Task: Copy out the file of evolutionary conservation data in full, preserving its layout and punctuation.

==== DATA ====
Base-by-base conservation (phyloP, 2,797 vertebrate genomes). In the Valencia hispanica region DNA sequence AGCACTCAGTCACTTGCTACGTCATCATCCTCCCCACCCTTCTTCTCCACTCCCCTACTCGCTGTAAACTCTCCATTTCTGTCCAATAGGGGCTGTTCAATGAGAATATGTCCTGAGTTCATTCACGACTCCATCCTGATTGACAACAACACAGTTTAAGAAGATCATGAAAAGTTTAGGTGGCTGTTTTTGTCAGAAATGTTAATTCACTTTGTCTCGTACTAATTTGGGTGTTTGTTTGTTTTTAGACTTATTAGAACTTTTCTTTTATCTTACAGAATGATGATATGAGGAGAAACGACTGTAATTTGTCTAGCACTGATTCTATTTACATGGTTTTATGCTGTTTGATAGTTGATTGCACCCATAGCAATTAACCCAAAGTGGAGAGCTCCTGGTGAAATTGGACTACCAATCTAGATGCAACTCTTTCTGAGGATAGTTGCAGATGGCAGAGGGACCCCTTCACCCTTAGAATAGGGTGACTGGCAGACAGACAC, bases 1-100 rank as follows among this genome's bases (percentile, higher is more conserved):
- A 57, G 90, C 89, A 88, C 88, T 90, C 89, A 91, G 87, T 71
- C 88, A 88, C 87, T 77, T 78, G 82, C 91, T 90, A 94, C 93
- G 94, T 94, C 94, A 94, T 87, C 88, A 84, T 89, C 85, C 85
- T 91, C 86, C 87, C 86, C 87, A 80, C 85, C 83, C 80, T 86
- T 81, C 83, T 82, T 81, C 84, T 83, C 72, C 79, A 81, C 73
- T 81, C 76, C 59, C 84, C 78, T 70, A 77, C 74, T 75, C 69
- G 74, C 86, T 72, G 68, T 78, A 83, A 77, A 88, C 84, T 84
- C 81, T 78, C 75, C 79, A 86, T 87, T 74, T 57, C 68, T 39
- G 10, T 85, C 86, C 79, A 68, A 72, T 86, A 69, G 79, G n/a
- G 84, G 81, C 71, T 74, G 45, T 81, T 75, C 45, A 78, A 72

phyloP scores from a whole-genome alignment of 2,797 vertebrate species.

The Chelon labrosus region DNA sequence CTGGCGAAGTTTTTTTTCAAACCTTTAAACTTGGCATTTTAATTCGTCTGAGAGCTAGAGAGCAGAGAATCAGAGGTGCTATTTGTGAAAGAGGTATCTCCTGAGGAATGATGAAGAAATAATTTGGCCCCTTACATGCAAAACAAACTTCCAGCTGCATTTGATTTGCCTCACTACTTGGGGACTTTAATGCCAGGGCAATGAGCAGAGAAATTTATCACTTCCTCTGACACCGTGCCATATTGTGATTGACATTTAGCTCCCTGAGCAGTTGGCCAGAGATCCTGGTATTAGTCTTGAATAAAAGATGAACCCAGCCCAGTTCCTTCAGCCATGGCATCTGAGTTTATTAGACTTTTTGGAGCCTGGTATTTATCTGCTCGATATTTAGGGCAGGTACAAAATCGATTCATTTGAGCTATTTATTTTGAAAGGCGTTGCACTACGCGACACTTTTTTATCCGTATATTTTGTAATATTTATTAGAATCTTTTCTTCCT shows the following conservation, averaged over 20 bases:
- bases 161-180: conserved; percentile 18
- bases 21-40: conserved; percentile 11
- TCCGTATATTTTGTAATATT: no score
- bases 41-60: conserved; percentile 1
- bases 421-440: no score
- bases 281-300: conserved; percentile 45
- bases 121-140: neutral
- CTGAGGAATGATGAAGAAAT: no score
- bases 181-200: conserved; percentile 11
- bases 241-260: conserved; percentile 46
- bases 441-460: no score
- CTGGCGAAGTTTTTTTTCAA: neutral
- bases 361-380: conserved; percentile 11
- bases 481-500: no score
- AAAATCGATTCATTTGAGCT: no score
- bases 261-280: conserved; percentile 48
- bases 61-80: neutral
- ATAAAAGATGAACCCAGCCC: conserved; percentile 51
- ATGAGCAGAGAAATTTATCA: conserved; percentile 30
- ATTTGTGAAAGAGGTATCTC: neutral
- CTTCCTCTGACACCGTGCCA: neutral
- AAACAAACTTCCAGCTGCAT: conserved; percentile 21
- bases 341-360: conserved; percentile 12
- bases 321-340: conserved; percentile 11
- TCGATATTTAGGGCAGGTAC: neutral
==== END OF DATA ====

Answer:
Base-by-base conservation (phyloP, 2,797 vertebrate genomes). In the Valencia hispanica region DNA sequence AGCACTCAGTCACTTGCTACGTCATCATCCTCCCCACCCTTCTTCTCCACTCCCCTACTCGCTGTAAACTCTCCATTTCTGTCCAATAGGGGCTGTTCAATGAGAATATGTCCTGAGTTCATTCACGACTCCATCCTGATTGACAACAACACAGTTTAAGAAGATCATGAAAAGTTTAGGTGGCTGTTTTTGTCAGAAATGTTAATTCACTTTGTCTCGTACTAATTTGGGTGTTTGTTTGTTTTTAGACTTATTAGAACTTTTCTTTTATCTTACAGAATGATGATATGAGGAGAAACGACTGTAATTTGTCTAGCACTGATTCTATTTACATGGTTTTATGCTGTTTGATAGTTGATTGCACCCATAGCAATTAACCCAAAGTGGAGAGCTCCTGGTGAAATTGGACTACCAATCTAGATGCAACTCTTTCTGAGGATAGTTGCAGATGGCAGAGGGACCCCTTCACCCTTAGAATAGGGTGACTGGCAGACAGACAC, bases 1-100 rank as follows among this genome's bases (percentile, higher is more conserved):
- A 57, G 90, C 89, A 88, C 88, T 90, C 89, A 91, G 87, T 71
- C 88, A 88, C 87, T 77, T 78, G 82, C 91, T 90, A 94, C 93
- G 94, T 94, C 94, A 94, T 87, C 88, A 84, T 89, C 85, C 85
- T 91, C 86, C 87, C 86, C 87, A 80, C 85, C 83, C 80, T 86
- T 81, C 83, T 82, T 81, C 84, T 83, C 72, C 79, A 81, C 73
- T 81, C 76, C 59, C 84, C 78, T 70, A 77, C 74, T 75, C 69
- G 74, C 86, T 72, G 68, T 78, A 83, A 77, A 88, C 84, T 84
- C 81, T 78, C 75, C 79, A 86, T 87, T 74, T 57, C 68, T 39
- G 10, T 85, C 86, C 79, A 68, A 72, T 86, A 69, G 79, G n/a
- G 84, G 81, C 71, T 74, G 45, T 81, T 75, C 45, A 78, A 72

phyloP scores from a whole-genome alignment of 2,797 vertebrate species.

The Chelon labrosus region DNA sequence CTGGCGAAGTTTTTTTTCAAACCTTTAAACTTGGCATTTTAATTCGTCTGAGAGCTAGAGAGCAGAGAATCAGAGGTGCTATTTGTGAAAGAGGTATCTCCTGAGGAATGATGAAGAAATAATTTGGCCCCTTACATGCAAAACAAACTTCCAGCTGCATTTGATTTGCCTCACTACTTGGGGACTTTAATGCCAGGGCAATGAGCAGAGAAATTTATCACTTCCTCTGACACCGTGCCATATTGTGATTGACATTTAGCTCCCTGAGCAGTTGGCCAGAGATCCTGGTATTAGTCTTGAATAAAAGATGAACCCAGCCCAGTTCCTTCAGCCATGGCATCTGAGTTTATTAGACTTTTTGGAGCCTGGTATTTATCTGCTCGATATTTAGGGCAGGTACAAAATCGATTCATTTGAGCTATTTATTTTGAAAGGCGTTGCACTACGCGACACTTTTTTATCCGTATATTTTGTAATATTTATTAGAATCTTTTCTTCCT shows the following conservation, averaged over 20 bases:
- bases 161-180: conserved; percentile 18
- bases 21-40: conserved; percentile 11
- TCCGTATATTTTGTAATATT: no score
- bases 41-60: conserved; percentile 1
- bases 421-440: no score
- bases 281-300: conserved; percentile 45
- bases 121-140: neutral
- CTGAGGAATGATGAAGAAAT: no score
- bases 181-200: conserved; percentile 11
- bases 241-260: conserved; percentile 46
- bases 441-460: no score
- CTGGCGAAGTTTTTTTTCAA: neutral
- bases 361-380: conserved; percentile 11
- bases 481-500: no score
- AAAATCGATTCATTTGAGCT: no score
- bases 261-280: conserved; percentile 48
- bases 61-80: neutral
- ATAAAAGATGAACCCAGCCC: conserved; percentile 51
- ATGAGCAGAGAAATTTATCA: conserved; percentile 30
- ATTTGTGAAAGAGGTATCTC: neutral
- CTTCCTCTGACACCGTGCCA: neutral
- AAACAAACTTCCAGCTGCAT: conserved; percentile 21
- bases 341-360: conserved; percentile 12
- bases 321-340: conserved; percentile 11
- TCGATATTTAGGGCAGGTAC: neutral